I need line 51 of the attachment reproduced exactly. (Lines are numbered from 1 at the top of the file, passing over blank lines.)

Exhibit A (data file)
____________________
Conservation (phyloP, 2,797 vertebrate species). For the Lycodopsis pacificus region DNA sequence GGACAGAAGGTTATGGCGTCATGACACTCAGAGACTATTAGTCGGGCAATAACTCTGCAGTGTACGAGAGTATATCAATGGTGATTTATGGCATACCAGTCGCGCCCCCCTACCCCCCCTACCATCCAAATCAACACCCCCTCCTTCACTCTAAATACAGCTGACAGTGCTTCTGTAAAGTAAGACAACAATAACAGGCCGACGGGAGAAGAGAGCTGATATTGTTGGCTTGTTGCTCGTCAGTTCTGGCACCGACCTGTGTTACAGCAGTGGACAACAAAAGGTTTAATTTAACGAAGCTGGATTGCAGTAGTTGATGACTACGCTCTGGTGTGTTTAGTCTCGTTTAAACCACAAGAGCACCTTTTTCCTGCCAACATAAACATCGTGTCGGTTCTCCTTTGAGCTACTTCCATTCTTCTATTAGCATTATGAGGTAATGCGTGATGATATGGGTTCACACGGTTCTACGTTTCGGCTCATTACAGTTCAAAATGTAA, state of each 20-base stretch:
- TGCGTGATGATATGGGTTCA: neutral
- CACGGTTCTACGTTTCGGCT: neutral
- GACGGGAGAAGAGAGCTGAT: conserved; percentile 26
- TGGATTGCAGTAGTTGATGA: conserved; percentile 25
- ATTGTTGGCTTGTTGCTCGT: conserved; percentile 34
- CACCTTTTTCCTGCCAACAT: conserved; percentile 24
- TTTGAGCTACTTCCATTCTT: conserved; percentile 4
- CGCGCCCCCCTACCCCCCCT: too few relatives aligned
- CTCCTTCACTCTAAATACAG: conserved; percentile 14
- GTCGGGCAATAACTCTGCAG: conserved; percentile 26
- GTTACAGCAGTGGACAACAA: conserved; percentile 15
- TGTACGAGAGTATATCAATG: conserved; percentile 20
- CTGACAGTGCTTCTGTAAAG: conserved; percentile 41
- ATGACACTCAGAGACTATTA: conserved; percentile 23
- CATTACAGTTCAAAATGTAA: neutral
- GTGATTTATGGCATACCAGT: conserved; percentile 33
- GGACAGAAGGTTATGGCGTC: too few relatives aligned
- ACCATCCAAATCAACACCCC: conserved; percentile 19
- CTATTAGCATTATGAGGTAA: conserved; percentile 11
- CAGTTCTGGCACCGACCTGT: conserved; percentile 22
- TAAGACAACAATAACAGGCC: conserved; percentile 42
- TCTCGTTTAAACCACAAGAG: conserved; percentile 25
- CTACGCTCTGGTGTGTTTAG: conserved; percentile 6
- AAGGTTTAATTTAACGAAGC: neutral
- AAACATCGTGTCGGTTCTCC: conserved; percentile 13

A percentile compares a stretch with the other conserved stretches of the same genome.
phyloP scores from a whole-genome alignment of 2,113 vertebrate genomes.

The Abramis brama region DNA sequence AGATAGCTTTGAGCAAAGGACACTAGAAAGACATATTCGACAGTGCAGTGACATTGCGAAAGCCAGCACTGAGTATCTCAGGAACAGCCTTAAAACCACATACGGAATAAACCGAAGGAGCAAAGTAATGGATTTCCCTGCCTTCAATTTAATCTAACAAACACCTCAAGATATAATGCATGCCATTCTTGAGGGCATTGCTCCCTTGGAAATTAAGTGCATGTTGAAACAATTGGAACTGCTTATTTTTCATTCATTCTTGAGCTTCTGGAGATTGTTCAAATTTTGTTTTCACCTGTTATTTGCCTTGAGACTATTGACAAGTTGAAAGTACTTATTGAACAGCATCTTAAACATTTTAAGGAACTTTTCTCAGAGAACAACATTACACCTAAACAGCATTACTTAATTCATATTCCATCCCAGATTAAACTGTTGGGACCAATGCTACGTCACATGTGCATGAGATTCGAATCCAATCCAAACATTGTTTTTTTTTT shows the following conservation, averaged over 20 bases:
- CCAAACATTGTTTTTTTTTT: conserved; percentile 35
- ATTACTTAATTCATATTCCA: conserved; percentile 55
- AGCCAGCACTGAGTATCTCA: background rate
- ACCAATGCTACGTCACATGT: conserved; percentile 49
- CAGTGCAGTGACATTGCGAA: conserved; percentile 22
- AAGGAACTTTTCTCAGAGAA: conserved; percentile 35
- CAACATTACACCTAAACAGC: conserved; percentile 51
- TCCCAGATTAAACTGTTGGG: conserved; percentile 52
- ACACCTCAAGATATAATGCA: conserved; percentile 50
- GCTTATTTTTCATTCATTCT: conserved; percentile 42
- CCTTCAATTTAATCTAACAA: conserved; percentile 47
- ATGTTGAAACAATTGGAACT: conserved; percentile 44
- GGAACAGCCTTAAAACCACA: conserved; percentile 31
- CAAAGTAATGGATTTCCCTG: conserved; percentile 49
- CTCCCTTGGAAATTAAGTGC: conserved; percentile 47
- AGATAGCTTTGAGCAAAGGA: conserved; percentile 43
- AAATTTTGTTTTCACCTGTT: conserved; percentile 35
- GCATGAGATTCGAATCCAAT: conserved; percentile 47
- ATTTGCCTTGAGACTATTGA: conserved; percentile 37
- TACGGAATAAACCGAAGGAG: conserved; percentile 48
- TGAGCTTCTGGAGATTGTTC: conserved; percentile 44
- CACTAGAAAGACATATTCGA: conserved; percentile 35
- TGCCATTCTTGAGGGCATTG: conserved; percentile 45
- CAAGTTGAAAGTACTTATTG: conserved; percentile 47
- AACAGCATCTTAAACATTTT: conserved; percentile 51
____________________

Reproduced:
- CACTAGAAAGACATATTCGA: conserved; percentile 35